Today I spent the day at a local school presenting the production to students in celebration of Halloween. I realized during the presentation today that one of the stories would be a great post for my page tonight, and though it has nothing to do with weather, it is an (hopefully) enjoyable and educational experience for all. Happy Halloween everyone!
Locals and tourists alike lay eyes upon the Hudson River and awe at the beauty and solace contained within the calm sparkling waters. Many forget the history of the river before Hudson placed his name on nearly 400 years ago.
Henry Hudson, the Dutch captain of the Half Moon, ventured up the then named North, Nassau, or Great River in 1609 in search of the Northwest Passage to China. The river contained beauty much like its appearance today; jagged cliffs and lush trees lined the waters from the mouth of the Atlantic in the south to Lake Tear of the Clouds in the north. There were no traces of civilization except for small bands of Native Americans visible on the shoreline.
Henry Hudson did not keep a captains log; instead, his first mate, Robert Juet (and future mutineer) kept a journal of the voyage up the picturesque river. I will share excerpts of his journal to help tell this story.
On September 12, 1609, the Half Moon anchored not far below the present-day city of Poughkeepsie, and found that canoes full of natives were coming to “betray [the crew of the Half Moon];” however, though the natives were likely wishing to greet the travelers the crew did not allow the natives to board the ship. Instead they pitched their sails and continued on their way up the river. The adventure continued as far as it could go before the river quickly became shallow not far above the modern city of Albany. After trading with the natives and failing to discover a passage west in the Adirondacks the ship sailed south down the river.
On October 1, near the present-day city of Newburgh, the Half Moon met the same group of natives that had wished to betray them on September 12th. They allowed the group to board in order to trade. The situation quickly escalated.
Robert Juet describes the encounter, “This after-noone, one Canoe kept hanging under our sterne with one man in it, which we could not keepe from thence, who got up by our Rudder to the Cabin window, and stole out my Pillow, and two Shirts, and two Bandeleeeres. Our Masters Mate shot at hime, and [struck] him on the [breast], and killed him. Whereupon all the rest fled away, some in their Canoes, and some leapt out of them into the water. Then one of them that swamme got hold of our Boat, thinking to overthrow it. But our Cooke tooke a Sword, and cut off one of his hands, and he was drowned” (Juet).
After this hostile encounter with the natives the crew was vigilant to any attempt by the locals to board the ship. On October 2nd “…two Canoes full of men, with their Bowes and Arrowes shot at us after our sterne: in recompence whereof we discharged sixe Muskets, and killed two or three of them. Then above an hundred of them came to a point of Land to shoot at us. There I shot a Falcon at them, and killed two of them: whereupon the rest fled into the Woods. Yet they manned off another Canoe with nine or ten men, which came to meet us. So I shot at it also a Falcon, and shot it through, and killed one of them. There our men with their Muskets killed three of foure more of them,” not long after the attacks, the ship had pushed far enough down the river to leave them behind (Juet 207-208). Finally on that day, the crew reached the Atlantic and began their trip back to Europe.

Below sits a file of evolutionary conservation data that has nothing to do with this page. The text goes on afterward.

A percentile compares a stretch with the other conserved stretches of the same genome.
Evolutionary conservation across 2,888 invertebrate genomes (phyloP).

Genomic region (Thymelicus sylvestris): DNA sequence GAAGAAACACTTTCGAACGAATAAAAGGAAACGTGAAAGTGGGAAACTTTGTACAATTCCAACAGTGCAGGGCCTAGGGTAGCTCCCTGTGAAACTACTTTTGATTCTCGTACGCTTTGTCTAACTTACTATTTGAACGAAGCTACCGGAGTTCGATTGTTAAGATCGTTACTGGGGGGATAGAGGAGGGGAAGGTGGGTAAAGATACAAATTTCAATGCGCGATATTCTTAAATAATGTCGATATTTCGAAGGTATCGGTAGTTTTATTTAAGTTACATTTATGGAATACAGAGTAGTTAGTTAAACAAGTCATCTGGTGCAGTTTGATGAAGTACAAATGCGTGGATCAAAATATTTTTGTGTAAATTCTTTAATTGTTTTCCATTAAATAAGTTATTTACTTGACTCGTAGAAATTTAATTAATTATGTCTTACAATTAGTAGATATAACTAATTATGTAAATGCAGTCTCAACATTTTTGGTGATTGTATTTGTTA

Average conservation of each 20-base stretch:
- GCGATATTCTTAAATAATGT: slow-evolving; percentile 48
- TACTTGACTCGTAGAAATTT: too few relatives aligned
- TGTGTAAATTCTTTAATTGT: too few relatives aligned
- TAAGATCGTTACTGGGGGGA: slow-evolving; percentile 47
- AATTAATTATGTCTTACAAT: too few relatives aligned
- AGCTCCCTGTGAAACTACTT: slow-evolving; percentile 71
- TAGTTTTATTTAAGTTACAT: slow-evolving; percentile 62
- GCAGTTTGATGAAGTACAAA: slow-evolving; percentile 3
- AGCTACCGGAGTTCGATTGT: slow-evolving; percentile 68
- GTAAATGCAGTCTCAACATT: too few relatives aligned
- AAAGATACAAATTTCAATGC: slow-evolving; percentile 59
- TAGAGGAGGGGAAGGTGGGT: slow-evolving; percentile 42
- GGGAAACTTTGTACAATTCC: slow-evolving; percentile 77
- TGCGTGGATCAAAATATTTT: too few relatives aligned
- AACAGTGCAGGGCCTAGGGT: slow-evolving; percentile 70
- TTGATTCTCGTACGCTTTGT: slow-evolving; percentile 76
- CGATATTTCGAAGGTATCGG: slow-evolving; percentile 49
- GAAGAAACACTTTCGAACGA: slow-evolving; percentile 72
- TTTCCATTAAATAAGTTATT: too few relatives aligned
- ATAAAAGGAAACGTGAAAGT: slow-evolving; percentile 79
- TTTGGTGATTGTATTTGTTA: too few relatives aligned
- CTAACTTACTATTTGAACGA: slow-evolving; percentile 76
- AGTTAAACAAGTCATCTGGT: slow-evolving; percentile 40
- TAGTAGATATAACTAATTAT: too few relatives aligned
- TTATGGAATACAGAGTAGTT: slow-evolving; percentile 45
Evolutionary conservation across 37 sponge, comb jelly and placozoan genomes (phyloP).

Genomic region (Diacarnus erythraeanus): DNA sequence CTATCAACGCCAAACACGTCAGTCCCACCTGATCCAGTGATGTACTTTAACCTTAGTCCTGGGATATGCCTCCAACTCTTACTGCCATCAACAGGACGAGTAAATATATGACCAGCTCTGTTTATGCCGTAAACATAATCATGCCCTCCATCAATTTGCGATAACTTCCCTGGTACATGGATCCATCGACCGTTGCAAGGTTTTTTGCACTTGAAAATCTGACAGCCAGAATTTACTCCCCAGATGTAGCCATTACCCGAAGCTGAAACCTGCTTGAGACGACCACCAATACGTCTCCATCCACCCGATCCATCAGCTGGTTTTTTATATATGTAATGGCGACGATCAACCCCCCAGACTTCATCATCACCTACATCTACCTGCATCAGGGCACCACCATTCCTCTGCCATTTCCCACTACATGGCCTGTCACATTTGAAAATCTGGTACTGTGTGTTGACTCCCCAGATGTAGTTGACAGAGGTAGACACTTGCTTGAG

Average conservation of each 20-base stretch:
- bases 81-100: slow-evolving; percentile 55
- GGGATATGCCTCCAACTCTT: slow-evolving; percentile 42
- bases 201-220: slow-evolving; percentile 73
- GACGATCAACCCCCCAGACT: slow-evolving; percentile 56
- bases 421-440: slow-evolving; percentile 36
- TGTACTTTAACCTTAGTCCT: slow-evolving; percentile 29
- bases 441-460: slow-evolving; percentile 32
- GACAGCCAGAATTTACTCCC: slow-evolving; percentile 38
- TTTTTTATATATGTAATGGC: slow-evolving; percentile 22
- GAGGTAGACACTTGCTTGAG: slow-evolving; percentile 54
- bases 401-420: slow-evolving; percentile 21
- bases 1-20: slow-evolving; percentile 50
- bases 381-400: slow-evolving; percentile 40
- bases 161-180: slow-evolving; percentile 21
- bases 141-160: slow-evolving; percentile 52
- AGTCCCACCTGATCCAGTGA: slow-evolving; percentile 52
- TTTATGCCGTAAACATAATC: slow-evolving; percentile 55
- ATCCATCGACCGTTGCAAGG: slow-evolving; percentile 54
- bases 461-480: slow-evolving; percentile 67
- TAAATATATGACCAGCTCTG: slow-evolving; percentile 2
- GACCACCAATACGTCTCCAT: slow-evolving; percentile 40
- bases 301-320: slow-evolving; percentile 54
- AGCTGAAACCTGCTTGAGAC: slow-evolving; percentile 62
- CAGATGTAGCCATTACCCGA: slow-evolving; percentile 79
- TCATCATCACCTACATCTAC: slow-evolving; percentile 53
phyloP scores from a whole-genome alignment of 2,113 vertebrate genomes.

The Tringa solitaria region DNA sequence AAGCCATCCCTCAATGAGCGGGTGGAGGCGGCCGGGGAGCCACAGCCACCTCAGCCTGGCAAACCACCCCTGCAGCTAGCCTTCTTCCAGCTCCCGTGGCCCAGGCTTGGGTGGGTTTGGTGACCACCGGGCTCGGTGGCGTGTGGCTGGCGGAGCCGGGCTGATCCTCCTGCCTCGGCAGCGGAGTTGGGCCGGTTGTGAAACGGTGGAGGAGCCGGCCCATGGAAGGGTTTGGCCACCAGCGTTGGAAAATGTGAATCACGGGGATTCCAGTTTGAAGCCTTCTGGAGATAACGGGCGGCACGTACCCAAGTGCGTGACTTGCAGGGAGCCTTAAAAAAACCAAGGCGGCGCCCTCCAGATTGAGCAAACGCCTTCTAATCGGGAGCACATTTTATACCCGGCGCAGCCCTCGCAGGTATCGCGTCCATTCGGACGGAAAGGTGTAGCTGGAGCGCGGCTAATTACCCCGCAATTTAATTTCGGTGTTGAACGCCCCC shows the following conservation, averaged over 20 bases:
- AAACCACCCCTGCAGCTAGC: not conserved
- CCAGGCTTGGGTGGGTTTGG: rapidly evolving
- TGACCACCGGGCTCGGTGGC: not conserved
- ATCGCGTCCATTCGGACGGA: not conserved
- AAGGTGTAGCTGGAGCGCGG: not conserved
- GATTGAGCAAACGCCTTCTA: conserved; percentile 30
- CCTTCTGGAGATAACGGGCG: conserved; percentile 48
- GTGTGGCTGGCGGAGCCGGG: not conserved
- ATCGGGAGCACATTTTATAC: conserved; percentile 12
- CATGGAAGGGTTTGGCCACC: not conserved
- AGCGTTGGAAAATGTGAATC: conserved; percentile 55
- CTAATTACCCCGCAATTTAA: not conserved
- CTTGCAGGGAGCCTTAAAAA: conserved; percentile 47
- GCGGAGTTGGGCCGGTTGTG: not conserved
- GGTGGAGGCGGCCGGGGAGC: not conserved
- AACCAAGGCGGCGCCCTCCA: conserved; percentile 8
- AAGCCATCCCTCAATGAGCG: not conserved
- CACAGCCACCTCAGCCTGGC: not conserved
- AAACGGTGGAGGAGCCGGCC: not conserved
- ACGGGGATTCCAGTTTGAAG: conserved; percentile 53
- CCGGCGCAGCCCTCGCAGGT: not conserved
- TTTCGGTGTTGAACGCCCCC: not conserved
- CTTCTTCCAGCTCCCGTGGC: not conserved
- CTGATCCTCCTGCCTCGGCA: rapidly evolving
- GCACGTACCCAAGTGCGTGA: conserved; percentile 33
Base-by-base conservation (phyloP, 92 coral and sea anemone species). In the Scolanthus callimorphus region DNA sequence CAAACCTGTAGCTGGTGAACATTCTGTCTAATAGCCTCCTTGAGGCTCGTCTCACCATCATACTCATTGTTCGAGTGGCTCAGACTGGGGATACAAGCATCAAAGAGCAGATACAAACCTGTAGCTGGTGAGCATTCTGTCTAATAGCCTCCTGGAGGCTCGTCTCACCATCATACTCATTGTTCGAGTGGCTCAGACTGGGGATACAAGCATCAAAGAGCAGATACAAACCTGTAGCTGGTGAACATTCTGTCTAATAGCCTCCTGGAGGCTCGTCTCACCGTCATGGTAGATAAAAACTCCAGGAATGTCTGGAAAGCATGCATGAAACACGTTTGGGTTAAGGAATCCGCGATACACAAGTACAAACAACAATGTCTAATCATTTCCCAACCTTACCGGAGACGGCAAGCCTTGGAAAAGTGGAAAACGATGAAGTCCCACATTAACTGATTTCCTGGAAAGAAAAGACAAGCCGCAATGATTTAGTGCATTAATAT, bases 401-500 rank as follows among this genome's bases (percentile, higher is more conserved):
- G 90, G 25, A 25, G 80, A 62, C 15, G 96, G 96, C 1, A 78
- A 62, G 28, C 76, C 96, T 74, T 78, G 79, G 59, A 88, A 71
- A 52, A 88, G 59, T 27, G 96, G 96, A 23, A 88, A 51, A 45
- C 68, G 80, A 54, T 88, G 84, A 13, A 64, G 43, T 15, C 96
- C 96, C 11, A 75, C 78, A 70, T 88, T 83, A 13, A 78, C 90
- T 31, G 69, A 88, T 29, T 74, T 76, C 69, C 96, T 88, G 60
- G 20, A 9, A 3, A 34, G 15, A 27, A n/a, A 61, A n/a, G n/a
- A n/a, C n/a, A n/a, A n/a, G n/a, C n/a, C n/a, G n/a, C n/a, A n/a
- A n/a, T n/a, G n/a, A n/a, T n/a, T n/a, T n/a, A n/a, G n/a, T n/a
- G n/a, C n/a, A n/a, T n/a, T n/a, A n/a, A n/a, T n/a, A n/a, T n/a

This man, which we shall name Samuel, was spending the day fishing on the shore of the Hudson River just north of Highland, NY. As evening approached he could hear a storm rumbling in the distance. He gathered his things and began the walk south down the tracks to head home.
As he wandered he glanced at the river and noticed a ship traveling north near the west shore of the Hudson. He stopped to watch the ship as it had an appearance that he had never witnessed before. It was wooden and had three empty masts (no sails). He told me that it appeared to be an old schooner from yesteryear, something not very common on the Hudson River today.
Slowly the ship approached where he was standing next to the river. It became apparent that this ship had no crew on the deck. In fact there was no sound until the ship came within 50 feet of him. The first thing he heard was creaking, as if the ship was drifting in a heavy sea, but it was not touching the water. He said it seemed to glide above the surface and did not create a wake.
Samuel was overcome by awe as the ship methodically floated up the river against the tide. The storm was coming in fast and he soon lost sight of the schooner in the darkness and the rain. He did, however, tell me that when the lightning flashed he could see the silhouette of the hull drifting north on the river.